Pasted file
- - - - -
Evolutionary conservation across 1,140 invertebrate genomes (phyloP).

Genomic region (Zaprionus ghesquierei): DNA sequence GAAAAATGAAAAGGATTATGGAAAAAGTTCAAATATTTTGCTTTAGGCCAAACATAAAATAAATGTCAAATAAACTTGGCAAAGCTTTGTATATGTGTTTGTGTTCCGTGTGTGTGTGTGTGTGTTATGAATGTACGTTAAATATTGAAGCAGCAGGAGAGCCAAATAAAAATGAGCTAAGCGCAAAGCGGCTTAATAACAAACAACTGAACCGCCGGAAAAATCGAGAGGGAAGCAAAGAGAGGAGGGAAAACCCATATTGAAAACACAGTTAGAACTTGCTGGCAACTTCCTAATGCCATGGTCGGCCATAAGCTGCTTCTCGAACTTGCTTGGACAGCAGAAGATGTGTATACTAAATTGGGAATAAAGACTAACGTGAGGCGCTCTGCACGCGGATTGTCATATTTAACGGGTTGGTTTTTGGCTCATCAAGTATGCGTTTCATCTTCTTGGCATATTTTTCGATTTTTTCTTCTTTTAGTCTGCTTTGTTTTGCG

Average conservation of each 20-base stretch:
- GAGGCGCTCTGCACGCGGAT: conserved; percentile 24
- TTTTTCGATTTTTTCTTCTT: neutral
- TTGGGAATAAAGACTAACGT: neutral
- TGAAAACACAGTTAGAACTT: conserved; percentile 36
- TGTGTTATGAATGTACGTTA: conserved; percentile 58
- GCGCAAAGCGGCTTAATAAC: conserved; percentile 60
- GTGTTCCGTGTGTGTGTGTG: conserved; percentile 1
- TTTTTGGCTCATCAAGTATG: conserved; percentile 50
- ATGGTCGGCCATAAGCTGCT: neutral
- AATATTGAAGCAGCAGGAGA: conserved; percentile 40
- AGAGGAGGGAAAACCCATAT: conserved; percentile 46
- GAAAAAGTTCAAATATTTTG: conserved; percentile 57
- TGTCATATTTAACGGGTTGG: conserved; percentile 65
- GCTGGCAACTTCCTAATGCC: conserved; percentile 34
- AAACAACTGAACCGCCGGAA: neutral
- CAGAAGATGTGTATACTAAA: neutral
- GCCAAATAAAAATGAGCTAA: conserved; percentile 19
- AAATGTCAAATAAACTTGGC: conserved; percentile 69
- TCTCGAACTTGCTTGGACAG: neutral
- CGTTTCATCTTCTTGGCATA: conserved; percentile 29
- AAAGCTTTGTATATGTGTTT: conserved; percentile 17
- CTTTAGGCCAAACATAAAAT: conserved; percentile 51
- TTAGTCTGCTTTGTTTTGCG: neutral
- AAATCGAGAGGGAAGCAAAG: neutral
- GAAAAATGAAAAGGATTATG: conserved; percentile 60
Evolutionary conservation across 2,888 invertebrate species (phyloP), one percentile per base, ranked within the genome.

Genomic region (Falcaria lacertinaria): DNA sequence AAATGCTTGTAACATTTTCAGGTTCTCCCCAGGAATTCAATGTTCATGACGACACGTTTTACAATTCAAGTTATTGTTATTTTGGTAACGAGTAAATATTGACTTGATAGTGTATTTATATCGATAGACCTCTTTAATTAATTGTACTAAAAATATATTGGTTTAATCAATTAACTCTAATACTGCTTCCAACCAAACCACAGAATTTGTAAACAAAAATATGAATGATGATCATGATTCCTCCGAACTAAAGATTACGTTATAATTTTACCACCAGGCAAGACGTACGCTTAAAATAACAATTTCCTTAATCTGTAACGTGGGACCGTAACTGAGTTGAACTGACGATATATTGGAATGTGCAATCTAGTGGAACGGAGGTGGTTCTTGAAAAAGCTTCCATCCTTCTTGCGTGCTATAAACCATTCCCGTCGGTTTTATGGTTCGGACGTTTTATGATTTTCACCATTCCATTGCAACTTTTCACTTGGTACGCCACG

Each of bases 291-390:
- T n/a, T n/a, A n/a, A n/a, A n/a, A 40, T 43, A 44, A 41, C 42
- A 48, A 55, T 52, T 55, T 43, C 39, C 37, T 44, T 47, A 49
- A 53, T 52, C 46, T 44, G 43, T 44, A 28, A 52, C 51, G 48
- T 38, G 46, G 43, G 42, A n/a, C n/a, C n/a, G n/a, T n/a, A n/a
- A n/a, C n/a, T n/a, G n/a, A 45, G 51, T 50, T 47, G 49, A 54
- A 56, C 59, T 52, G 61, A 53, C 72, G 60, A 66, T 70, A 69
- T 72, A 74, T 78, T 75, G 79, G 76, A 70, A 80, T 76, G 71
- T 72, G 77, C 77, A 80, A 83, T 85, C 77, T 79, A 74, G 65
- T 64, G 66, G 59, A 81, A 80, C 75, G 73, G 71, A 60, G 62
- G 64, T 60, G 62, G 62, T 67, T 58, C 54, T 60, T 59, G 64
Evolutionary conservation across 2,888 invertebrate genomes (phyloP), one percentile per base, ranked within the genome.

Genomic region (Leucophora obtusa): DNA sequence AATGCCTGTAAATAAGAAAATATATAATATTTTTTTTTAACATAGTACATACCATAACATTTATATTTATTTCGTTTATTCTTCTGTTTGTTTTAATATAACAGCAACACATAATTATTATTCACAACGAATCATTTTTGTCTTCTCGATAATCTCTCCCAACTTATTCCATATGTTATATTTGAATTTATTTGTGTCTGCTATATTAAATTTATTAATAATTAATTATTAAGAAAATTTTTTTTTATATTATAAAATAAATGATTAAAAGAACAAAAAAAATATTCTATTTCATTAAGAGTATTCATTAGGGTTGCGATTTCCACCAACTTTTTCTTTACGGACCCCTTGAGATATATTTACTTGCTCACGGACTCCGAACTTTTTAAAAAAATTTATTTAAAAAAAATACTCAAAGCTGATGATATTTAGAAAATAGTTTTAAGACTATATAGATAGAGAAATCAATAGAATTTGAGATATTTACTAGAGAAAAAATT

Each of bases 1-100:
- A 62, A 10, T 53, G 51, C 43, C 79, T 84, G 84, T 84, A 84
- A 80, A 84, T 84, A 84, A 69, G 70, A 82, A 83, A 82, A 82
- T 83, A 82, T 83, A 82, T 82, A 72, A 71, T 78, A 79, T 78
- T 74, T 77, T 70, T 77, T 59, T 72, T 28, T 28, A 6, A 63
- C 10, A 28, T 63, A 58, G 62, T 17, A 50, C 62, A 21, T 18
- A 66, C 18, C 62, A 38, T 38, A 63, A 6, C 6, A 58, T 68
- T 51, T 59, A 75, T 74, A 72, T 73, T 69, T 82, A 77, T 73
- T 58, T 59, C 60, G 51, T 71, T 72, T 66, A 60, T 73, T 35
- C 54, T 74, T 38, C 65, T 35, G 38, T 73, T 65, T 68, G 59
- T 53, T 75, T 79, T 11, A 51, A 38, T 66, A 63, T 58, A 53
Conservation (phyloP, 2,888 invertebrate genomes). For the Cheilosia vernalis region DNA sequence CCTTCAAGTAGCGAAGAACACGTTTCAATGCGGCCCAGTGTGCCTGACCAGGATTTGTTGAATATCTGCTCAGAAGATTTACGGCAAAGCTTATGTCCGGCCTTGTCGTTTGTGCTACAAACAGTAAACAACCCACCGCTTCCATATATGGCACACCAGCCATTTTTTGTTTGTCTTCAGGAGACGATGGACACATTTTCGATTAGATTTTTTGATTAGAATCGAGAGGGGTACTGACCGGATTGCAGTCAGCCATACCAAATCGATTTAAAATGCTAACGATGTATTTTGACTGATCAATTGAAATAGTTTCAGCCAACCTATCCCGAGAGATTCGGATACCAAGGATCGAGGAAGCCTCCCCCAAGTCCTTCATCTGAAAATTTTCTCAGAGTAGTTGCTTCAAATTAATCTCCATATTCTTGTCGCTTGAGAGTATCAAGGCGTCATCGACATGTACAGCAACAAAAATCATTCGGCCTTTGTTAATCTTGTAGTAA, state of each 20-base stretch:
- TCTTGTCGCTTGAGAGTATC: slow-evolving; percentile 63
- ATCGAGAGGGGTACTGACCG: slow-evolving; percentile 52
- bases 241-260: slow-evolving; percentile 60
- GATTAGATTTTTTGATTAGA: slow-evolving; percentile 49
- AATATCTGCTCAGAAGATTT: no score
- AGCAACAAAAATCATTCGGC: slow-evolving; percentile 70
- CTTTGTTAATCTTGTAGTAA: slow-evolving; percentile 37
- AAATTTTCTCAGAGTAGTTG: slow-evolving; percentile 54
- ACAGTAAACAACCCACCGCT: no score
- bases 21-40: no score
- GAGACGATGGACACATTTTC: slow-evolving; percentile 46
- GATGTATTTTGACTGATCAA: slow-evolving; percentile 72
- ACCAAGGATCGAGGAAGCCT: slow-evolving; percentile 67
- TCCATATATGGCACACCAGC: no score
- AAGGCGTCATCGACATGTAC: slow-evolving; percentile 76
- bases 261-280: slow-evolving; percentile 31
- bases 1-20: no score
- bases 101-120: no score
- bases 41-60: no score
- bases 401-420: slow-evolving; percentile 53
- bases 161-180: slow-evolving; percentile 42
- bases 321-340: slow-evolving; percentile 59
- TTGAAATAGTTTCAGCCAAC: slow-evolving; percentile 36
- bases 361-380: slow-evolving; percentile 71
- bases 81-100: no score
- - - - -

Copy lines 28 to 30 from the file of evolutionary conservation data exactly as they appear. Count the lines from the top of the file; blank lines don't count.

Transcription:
- GAAAAATGAAAAGGATTATG: conserved; percentile 60
Evolutionary conservation across 2,888 invertebrate species (phyloP), one percentile per base, ranked within the genome.

Genomic region (Falcaria lacertinaria): DNA sequence AAATGCTTGTAACATTTTCAGGTTCTCCCCAGGAATTCAATGTTCATGACGACACGTTTTACAATTCAAGTTATTGTTATTTTGGTAACGAGTAAATATTGACTTGATAGTGTATTTATATCGATAGACCTCTTTAATTAATTGTACTAAAAATATATTGGTTTAATCAATTAACTCTAATACTGCTTCCAACCAAACCACAGAATTTGTAAACAAAAATATGAATGATGATCATGATTCCTCCGAACTAAAGATTACGTTATAATTTTACCACCAGGCAAGACGTACGCTTAAAATAACAATTTCCTTAATCTGTAACGTGGGACCGTAACTGAGTTGAACTGACGATATATTGGAATGTGCAATCTAGTGGAACGGAGGTGGTTCTTGAAAAAGCTTCCATCCTTCTTGCGTGCTATAAACCATTCCCGTCGGTTTTATGGTTCGGACGTTTTATGATTTTCACCATTCCATTGCAACTTTTCACTTGGTACGCCACG